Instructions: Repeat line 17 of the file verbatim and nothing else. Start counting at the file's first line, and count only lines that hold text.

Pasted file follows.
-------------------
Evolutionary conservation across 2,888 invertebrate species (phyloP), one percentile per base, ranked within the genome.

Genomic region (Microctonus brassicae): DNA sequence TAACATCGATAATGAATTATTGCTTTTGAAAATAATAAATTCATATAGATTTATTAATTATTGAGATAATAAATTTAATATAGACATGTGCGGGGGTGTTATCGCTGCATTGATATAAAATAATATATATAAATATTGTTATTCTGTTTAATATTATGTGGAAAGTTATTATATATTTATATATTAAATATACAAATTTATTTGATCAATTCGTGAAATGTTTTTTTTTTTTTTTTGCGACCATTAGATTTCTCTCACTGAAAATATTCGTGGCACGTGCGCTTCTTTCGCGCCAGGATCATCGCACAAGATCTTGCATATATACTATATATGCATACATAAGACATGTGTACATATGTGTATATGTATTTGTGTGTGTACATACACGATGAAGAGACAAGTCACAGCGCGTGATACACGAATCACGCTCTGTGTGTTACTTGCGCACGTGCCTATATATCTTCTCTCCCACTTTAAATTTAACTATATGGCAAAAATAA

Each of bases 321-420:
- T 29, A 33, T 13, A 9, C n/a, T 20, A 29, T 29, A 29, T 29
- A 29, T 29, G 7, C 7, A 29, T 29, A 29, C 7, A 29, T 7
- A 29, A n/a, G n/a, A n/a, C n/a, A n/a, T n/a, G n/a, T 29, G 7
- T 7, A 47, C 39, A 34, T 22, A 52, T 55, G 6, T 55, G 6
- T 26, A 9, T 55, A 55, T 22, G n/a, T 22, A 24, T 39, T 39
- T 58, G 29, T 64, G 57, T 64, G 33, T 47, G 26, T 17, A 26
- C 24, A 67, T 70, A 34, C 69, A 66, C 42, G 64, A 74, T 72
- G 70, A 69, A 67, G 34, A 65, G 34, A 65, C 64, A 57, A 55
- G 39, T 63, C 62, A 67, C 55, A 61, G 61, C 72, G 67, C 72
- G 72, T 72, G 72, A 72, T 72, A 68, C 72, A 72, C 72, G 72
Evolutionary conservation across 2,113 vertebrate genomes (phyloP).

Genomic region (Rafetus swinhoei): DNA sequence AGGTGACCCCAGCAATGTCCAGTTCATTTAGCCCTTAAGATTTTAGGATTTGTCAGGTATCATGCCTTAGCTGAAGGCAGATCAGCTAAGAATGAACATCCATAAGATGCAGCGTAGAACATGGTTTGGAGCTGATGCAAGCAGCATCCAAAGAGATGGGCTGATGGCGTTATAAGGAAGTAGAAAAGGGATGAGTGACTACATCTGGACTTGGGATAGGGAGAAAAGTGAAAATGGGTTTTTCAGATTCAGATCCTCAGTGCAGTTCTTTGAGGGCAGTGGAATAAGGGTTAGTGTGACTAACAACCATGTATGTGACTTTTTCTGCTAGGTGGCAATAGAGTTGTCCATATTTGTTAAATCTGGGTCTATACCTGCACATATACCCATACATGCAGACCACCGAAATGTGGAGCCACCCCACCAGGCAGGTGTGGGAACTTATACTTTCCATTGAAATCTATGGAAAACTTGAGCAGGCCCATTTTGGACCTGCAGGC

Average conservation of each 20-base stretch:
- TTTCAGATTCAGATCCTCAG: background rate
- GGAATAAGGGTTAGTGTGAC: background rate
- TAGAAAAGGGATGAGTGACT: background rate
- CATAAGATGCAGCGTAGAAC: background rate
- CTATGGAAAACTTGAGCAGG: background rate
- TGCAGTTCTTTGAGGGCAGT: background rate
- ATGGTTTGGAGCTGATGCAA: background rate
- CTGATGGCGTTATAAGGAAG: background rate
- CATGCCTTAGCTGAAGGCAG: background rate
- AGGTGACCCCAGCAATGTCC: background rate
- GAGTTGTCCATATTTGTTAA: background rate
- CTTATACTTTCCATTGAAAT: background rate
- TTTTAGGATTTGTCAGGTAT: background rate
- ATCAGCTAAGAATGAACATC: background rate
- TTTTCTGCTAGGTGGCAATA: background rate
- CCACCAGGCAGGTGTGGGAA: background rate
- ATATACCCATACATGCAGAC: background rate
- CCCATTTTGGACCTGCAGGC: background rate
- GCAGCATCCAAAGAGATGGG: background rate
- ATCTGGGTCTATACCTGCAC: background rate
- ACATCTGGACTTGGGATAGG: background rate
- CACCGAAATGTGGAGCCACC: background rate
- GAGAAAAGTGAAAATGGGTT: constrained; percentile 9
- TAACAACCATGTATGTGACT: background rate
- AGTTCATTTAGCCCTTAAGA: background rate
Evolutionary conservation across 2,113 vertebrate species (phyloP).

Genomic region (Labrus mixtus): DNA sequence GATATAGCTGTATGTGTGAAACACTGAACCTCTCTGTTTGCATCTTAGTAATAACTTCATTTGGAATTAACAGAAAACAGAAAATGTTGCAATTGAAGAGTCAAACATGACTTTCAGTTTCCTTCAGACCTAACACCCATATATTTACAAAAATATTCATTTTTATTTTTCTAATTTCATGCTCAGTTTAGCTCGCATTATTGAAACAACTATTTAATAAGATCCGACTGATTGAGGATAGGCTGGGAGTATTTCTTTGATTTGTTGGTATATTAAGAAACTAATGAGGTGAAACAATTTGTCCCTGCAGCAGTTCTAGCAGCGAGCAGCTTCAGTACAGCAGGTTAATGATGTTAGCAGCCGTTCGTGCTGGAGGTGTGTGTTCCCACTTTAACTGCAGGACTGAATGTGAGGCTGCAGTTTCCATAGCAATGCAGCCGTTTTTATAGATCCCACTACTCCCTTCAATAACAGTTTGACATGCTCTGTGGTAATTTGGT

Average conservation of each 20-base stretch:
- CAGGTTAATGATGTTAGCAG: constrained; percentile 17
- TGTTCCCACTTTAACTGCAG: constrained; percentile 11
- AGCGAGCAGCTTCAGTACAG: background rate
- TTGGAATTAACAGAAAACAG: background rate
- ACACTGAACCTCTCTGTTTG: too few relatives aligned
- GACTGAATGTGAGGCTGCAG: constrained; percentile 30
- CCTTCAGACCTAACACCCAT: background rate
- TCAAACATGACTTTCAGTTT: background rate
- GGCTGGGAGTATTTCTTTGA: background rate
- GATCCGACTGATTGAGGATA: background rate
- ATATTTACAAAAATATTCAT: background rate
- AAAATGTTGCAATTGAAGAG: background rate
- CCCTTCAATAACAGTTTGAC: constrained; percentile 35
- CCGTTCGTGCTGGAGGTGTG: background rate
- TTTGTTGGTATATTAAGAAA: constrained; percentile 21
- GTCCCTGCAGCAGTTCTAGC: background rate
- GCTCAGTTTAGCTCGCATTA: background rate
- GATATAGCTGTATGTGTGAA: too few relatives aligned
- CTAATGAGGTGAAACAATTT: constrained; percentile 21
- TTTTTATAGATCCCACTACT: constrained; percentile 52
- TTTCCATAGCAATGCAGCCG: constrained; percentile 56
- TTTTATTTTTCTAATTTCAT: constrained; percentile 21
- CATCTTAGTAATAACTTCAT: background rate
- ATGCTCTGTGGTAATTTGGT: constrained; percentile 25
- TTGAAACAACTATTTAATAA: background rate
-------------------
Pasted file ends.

- TTTCAGATTCAGATCCTCAG: background rate